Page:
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  6. The interpersonal is political: unfriending to promote civic discourse on social media.Alexis Elder - 2020 - Ethics and Information Technology 22 (1):15-24.
    Despite the initial promise of social media platforms as a means of facilitating discourse on matters of civic discourse, in practice it has turned out to impair fruitful conversation on civic issues by a number of means. From self-isolation into echo chambers, to algorithmically supported filter bubbles, to widespread failure to engage politically owing to psychological phenomena like the ‘spiral of silence’, a variety of factors have been blamed. I argue that extant accounts overlook the importance of (...)
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  7. The Post-Human Media Semblance: Predictive Catastrophism.Ekin Erkan - 2020 - Rhizomes: Cultural Studies in Emerging Knowledge 36.
    Since the advent of media archeology, a deep-seated bifurcation has found one end of the field arguing for the interventionist and appropriative weaponization of media whereas the other side has championed a “total war” with technology itself, insisting that new media’s military-industrial roots inherently color its drivability. Here, I implore a moment within the cultural history of net.art and post-internet art to examine how contemporaneous queries about control after militarism and decentralization, as prognosticated by Paul Virilio and (...)
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  8. Comment les médias grand public alimentent-ils le populisme de droite?Gheorghe-Ilie Farte - 2019 - Argumentum. Journal of the Seminar of Discursive Logic, Argumentation Theory and Rhetoric 17 (1):9-32.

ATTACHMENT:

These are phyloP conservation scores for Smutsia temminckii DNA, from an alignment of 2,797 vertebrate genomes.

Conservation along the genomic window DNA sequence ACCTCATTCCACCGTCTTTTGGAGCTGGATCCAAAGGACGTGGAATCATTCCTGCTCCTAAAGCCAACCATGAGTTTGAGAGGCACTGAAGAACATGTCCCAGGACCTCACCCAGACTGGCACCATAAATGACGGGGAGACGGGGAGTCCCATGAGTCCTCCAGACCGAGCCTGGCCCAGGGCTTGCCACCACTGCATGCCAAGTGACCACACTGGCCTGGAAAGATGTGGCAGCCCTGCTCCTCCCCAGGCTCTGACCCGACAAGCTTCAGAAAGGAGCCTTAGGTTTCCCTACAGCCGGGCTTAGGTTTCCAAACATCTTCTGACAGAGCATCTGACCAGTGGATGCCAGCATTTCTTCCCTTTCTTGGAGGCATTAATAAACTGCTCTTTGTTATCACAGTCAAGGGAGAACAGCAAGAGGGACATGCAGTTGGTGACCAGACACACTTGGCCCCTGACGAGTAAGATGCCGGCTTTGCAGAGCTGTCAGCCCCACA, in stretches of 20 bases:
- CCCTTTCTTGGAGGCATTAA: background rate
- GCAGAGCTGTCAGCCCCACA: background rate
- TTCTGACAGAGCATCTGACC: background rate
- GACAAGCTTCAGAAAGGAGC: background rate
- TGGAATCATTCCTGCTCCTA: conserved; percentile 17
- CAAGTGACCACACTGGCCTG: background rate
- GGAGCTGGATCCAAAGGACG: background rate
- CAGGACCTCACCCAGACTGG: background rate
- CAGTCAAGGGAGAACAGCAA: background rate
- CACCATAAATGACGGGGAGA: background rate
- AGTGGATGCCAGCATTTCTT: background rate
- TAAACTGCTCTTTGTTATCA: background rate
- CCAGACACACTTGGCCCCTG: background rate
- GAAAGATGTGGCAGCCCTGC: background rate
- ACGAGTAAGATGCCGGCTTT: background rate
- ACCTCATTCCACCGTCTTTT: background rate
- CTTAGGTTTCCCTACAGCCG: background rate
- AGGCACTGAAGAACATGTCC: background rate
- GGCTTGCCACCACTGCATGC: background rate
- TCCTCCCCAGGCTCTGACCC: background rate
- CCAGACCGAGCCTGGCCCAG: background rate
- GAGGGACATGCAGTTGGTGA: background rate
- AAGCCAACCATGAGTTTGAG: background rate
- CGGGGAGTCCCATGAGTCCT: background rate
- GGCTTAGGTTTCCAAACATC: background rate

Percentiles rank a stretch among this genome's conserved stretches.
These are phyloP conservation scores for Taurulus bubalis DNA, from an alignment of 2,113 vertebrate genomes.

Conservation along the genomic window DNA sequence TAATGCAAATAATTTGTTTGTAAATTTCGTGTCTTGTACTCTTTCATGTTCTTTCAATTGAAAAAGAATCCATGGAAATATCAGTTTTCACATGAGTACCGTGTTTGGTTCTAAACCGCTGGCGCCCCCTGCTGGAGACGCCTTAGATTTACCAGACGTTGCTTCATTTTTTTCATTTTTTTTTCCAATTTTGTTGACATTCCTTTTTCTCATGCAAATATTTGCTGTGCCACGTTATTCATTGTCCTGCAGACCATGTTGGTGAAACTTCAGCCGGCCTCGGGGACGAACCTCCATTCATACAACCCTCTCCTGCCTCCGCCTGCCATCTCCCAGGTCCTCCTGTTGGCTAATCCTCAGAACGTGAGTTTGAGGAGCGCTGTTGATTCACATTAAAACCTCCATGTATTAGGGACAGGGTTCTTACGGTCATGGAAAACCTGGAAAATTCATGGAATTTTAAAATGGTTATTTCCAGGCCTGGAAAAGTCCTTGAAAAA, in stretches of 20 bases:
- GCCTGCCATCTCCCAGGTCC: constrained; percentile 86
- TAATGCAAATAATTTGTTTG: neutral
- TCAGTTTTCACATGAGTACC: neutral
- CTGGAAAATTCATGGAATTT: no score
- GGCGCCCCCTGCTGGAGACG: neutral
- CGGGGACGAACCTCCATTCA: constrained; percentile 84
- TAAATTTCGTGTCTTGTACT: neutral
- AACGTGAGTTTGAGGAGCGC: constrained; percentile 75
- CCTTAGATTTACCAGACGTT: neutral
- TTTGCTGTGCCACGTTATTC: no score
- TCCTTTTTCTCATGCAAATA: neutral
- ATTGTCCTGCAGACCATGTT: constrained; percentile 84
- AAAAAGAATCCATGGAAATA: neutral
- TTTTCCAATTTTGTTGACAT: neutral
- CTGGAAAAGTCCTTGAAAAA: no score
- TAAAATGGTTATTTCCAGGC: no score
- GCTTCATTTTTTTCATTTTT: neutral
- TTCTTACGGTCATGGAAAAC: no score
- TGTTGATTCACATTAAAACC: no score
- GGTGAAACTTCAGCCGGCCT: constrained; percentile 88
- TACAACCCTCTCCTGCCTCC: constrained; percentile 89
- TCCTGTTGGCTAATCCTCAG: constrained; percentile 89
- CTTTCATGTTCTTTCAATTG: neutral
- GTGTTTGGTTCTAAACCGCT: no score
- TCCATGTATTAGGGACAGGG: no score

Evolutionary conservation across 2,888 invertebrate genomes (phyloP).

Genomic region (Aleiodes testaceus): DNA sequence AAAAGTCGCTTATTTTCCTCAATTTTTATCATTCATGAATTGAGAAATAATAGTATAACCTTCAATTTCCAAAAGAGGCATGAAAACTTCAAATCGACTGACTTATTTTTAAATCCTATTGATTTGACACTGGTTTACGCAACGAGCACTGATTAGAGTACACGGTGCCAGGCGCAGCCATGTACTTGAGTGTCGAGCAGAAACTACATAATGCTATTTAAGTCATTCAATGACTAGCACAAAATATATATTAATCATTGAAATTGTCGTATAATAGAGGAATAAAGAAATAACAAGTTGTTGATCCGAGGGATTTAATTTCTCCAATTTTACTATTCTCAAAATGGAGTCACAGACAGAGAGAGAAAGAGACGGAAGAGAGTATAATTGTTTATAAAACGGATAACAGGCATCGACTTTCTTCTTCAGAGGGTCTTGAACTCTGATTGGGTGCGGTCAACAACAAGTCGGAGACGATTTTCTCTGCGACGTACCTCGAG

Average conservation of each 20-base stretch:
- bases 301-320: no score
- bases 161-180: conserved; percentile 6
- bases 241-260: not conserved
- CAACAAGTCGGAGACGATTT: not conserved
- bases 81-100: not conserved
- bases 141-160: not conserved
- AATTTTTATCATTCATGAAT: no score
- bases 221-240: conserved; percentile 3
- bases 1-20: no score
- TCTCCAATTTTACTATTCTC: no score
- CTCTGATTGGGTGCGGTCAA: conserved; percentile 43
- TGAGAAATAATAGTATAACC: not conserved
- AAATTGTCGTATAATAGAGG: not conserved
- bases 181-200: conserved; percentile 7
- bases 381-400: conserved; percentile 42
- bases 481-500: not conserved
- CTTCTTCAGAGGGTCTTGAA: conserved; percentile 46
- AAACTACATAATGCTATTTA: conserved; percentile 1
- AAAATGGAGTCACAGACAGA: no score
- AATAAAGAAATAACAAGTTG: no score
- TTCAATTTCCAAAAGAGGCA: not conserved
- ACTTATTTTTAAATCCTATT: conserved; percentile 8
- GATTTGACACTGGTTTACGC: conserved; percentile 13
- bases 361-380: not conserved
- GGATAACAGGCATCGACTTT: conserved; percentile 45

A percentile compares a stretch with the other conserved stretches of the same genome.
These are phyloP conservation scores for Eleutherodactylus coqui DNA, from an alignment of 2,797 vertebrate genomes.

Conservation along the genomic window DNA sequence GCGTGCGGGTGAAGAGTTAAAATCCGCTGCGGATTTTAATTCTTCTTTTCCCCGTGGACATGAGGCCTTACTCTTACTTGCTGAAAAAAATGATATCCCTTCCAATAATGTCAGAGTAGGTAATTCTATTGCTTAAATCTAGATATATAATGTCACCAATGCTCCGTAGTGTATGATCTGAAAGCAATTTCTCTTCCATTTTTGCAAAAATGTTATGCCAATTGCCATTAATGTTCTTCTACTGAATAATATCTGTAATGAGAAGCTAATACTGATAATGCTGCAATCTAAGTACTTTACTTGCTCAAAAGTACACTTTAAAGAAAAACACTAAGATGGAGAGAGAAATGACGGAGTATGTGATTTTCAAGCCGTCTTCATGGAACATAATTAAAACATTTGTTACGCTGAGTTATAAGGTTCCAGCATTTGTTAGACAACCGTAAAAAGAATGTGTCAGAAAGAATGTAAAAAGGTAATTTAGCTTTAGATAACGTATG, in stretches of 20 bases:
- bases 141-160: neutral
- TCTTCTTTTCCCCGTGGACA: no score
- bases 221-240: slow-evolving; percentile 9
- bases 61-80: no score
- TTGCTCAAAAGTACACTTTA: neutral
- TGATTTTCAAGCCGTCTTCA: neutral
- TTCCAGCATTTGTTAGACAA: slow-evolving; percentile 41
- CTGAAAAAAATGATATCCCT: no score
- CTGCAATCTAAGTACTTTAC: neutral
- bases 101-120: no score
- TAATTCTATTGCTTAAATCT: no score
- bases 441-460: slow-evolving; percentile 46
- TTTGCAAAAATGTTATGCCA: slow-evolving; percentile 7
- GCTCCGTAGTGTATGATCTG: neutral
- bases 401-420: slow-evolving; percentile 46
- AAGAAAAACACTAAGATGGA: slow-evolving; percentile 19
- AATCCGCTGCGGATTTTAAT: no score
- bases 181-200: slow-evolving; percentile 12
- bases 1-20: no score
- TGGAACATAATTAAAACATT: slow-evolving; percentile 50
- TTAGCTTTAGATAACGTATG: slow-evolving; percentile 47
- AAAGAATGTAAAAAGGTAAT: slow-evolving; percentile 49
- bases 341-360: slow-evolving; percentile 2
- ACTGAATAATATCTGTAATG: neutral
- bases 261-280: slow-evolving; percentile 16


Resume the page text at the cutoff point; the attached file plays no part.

The vertiginous rise of right-wing populism, especially in its “nationalist, xenophobic and conservative form”, and some “racist, anti-Semitic, homophobic and sexist” drifts associated with this phenomenon – whether real or perceived as such – make the mainstream media play a double role. On the one hand, the mainstream media reflect the struggle for political hegemony between different vested interests; on the other hand, they engage in the fight against right-wing populism blasting both right-wing populist candidates and their voters (...)
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  9. The Democratization of Social Media A Critical Perspective in Technology.Rangga Kala Mahaswa - 2017 - In International Conference on Religion and the Challenge of Democracy in Indonesia. Yogyakarta: Center for Religion and Science, UIN Sunan Kalijaga.
    Social Media is part of contemporary technology that is the contentious subject matter within the society. It is paradoxical when social media should provide techniques and objects that serve human being in a positive way, but at the same time, it can dehumanize human being such as alienation. The main problem is because the lack of impact of public policy, which does not involve society in the democratic sphere. The article is about the possibility of democratization social (...) in the discourse of philosophy of technology. I refer to Andrew Feenberg’s Critical Theory of Technology (CTT) for opening discourse and criticizing social media. Social Media should be changed by the critical view to analyze the internal contradictions in technocracy, which view social media merely as an instrument and value-free. In the other hand, CTT will lead into the discourse of instrumentalization theory, technological rationality, technical code and democratization of social media. I conclude this article by applying CTT to delineate extant approach and consideration of democratization of social media in Indonesian through critical thinking participation and emotional education in the public sphere. (shrink)